Guide for caring for a newly adopted pug or caring for a Foster Pug.
By Dr. Max E. Ficken

I am going to outline the items to watch for and signs of problems associated with a rescued pug. Unless we have owner surrender, most all of our pugs come from animal shelters or environments where living conditions are less than ideal. Most of these dogs have been exposed to upper respiratory disease, intestinal parasites, fleas, ticks, mange, and various other contagious diseases. When we get these patients into the hospital, we try to determine through blood tests, fecal exams, and physical exam what problems they might have and what they need to prepare for adoption. If they have not been neutered, we do so and update vaccinations. If parasites are present we de-worm them and apply appropriate flea and tick treatments that will give 30 days of protection.

We feed science diet to the animals in the hospital. I am not promoting this over other diets but just letting you know what they have been fed. Changes in diet should be made over a 3-4 day period to avoid intestinal upsets.

Pugs that have been spayed or neutered will have had an endotracheal tube placed while surgery was performed and may have a mild cough for 1-2 days. Any severe cough or more prolonged cough indicates some other problem that needs attention. This could be bronchitis from another animal at the shelter, or in the case of older pugs a problem with the airway, trachea, or heart. These may require long term treatment that we will advise you of at the time of adoption. Be aware that some of these cases will not show up while in the hospital but will become obvious a few days later so be especially watchful for the first 3-4 weeks. In most cases we will have identified these problems before adoption.

Surgical incisions from the neutering have some slight swelling; but if there is a lot of swelling or discharge, they need to be seen. Neuter incisions on the male pugs are closed with absorbable sutures that do not need to be removed. Spay incisions on the females are closed with sutures that need removal in 10 days.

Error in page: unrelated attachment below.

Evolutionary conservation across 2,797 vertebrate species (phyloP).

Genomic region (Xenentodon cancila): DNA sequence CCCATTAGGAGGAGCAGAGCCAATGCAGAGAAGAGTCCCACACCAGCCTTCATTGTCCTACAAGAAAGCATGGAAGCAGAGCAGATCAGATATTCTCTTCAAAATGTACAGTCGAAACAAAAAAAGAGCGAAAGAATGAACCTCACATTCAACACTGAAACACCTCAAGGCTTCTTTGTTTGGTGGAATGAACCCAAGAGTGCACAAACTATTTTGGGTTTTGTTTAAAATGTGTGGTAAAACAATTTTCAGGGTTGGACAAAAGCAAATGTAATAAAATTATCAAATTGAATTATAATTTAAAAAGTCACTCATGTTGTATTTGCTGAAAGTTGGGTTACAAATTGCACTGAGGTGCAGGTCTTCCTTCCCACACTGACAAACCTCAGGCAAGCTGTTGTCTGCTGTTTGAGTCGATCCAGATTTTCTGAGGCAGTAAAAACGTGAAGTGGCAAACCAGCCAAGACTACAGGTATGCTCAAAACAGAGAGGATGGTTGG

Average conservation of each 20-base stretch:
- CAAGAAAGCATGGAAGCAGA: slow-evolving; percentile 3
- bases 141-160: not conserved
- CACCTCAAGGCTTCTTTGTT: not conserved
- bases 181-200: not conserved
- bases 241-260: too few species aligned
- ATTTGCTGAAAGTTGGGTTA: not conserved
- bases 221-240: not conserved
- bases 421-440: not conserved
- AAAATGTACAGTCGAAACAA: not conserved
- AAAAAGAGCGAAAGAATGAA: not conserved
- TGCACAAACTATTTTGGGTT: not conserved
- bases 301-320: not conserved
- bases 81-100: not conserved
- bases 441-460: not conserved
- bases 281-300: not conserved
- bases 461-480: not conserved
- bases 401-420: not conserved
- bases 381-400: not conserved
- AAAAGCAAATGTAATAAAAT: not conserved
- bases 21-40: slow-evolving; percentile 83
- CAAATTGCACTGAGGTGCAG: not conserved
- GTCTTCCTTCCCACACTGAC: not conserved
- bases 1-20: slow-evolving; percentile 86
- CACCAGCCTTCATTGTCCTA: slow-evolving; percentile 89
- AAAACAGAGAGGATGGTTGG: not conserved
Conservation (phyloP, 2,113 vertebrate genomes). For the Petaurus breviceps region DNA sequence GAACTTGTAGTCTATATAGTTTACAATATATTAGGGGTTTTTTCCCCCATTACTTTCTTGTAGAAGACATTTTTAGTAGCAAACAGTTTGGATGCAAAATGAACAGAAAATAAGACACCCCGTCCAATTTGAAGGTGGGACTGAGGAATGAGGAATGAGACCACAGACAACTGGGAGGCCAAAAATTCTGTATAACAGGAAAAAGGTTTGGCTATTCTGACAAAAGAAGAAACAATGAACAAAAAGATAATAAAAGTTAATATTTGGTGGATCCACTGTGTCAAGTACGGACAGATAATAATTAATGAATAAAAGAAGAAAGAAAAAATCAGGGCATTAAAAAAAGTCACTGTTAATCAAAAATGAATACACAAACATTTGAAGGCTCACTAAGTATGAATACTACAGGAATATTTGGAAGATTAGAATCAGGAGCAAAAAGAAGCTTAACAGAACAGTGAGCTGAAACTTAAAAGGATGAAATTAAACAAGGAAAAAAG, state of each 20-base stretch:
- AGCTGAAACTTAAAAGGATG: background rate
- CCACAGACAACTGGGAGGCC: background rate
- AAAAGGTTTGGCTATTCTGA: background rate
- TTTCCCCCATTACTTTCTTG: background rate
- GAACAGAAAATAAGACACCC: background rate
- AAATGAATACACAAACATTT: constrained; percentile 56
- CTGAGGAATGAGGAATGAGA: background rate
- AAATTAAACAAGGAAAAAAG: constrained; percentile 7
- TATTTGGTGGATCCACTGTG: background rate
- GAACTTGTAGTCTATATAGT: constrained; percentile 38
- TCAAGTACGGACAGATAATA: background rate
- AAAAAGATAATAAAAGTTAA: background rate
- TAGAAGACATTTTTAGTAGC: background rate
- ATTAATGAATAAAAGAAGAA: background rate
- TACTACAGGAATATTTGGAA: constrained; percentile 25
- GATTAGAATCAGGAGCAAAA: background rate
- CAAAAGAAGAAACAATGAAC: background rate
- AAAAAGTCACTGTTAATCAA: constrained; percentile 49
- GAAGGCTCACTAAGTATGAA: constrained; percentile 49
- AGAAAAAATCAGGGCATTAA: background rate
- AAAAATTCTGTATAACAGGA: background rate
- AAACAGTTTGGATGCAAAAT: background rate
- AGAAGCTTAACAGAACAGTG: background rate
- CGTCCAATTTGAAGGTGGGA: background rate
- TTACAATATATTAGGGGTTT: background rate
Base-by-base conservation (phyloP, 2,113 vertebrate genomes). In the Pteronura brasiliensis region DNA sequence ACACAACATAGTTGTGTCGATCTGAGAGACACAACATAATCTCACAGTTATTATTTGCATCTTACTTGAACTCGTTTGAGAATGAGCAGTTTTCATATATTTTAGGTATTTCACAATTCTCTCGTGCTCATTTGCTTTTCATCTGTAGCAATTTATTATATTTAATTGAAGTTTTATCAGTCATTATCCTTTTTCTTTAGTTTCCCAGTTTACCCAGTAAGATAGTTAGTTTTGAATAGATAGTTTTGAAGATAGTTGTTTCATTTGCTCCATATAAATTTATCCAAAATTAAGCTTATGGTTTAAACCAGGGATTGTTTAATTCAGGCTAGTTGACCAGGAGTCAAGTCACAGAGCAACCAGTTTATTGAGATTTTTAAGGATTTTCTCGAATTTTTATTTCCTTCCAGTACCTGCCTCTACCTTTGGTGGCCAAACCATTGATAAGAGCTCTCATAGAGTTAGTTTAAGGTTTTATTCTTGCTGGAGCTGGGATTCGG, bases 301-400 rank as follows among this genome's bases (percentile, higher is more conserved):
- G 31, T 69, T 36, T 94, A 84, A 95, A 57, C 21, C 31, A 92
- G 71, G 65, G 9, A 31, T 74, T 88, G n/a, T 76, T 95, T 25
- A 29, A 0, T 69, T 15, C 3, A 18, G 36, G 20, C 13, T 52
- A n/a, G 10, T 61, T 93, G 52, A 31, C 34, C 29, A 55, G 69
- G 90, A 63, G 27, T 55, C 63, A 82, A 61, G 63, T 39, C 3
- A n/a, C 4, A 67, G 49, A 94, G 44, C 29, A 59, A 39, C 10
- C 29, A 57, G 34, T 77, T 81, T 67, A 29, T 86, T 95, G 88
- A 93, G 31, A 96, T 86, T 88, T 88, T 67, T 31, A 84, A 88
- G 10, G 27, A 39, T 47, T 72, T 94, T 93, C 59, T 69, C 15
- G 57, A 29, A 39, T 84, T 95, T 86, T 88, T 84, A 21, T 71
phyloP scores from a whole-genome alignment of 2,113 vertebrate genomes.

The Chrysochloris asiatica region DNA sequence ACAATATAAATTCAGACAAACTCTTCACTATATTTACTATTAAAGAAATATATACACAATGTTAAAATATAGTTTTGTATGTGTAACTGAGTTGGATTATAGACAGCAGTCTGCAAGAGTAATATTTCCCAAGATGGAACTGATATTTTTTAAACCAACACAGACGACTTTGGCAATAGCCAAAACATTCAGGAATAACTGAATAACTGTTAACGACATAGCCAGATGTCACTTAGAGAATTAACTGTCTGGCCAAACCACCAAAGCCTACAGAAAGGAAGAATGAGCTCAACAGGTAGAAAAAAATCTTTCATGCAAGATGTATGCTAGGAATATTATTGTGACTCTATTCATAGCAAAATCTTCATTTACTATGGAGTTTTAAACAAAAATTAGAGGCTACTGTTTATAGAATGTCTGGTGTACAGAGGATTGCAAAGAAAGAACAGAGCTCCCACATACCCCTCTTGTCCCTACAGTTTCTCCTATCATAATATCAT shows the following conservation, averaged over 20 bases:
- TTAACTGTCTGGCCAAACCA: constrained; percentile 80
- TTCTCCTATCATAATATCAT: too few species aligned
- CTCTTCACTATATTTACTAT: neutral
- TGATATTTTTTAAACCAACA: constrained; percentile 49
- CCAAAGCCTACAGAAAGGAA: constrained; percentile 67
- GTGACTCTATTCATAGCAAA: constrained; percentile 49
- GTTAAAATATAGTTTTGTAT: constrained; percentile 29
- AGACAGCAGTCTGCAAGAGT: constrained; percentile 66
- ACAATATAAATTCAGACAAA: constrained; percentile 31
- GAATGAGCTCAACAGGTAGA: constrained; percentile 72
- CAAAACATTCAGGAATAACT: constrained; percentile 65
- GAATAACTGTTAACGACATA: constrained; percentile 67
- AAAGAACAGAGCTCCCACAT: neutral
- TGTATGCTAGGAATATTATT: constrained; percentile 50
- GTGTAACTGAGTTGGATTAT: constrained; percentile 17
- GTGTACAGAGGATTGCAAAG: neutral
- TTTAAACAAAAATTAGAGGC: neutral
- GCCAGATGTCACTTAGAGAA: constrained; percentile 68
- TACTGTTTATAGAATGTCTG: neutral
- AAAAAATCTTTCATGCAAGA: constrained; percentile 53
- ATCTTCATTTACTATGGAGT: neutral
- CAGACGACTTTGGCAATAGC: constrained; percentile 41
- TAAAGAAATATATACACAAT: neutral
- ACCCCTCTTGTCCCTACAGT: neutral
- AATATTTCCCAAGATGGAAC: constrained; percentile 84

All pugs are tested for intestinal worms and de-wormed as needed. All are tested for heartworms and scheduled for treatment if positive. Dogs that are infected with heartworm are not given heartworm preventive unless we have verified they do not have microfilare. Giving Heartgaad to dogs with microfilare will likely cause severe allergic reactions. If you are prescribed Heartgard for a heartworm-infected dog, we have verified that it does not have microfilare (the baby heartworms). These dogs do have adult heartworms will be scheduled for treatment as soon as possible.

If you adopt or foster a pug undergoing heartworm treatment, there are several items to keep in mind. These animals are under rather severe stress and require rest, avoidance of forced exercise, close observation for increased coughing or breathing difficulties, or loss of appetite. Any change in behavior that you are not comfortable with is cause to call the office or contact your regular veterinarian for help. Give medications as prescribed and be sure to keep follow-up appointments to be sure the treatment plan is completed. All pugs are started on heartworm preventive as soon as they are verified free of heartworms.

Many of these pugs have fleas and or ticks and are treated with Frontline or Advantage, which will give 30 days of protection. Be sure to follow up with treatments if necessary.

Various forms of mange are seen frequently and require several treatments to resolve the problem. Please bear in mind that these patients may need several repeat visits over a 2-3 month period. If there is a lot of itching or self-mutilation, please contact the office for advice.

Many special needs cases are identified that require special care and longer recovery such as fractures, joint problems and abnormalities of the respiratory system. Special instruction on these cases is provided as needed.

Vomiting and or diarrhea are frequently encountered the first few days after adoption. These are usually associated with diet changes from the Shelter to the hospital to the adoptive home. If vomiting occurs withhold all food and water for 4 hours then start with small amounts of water (one tablespoonful) every 30 minutes for 2-3 hours. If no more vomiting occurs, start giving a teaspoon of food every hour for 3-4 hours and if OK then start with a little larger amount of food every 4 hours for 24 hours before going back to the regular schedule. If the vomiting persists then withhold all food and water until you can contact the office or your veterinarian for assistance.

Pugs that have diarrhea with no vomiting should be given about 1⁄4 their normal diet for the next 24 hours to lessen the burden on the intestine. Normal water should be available to avoid dehydration. Your veterinarian should see patients with Diarrhea that persists for more than 24 hours or contains blood as soon as possible.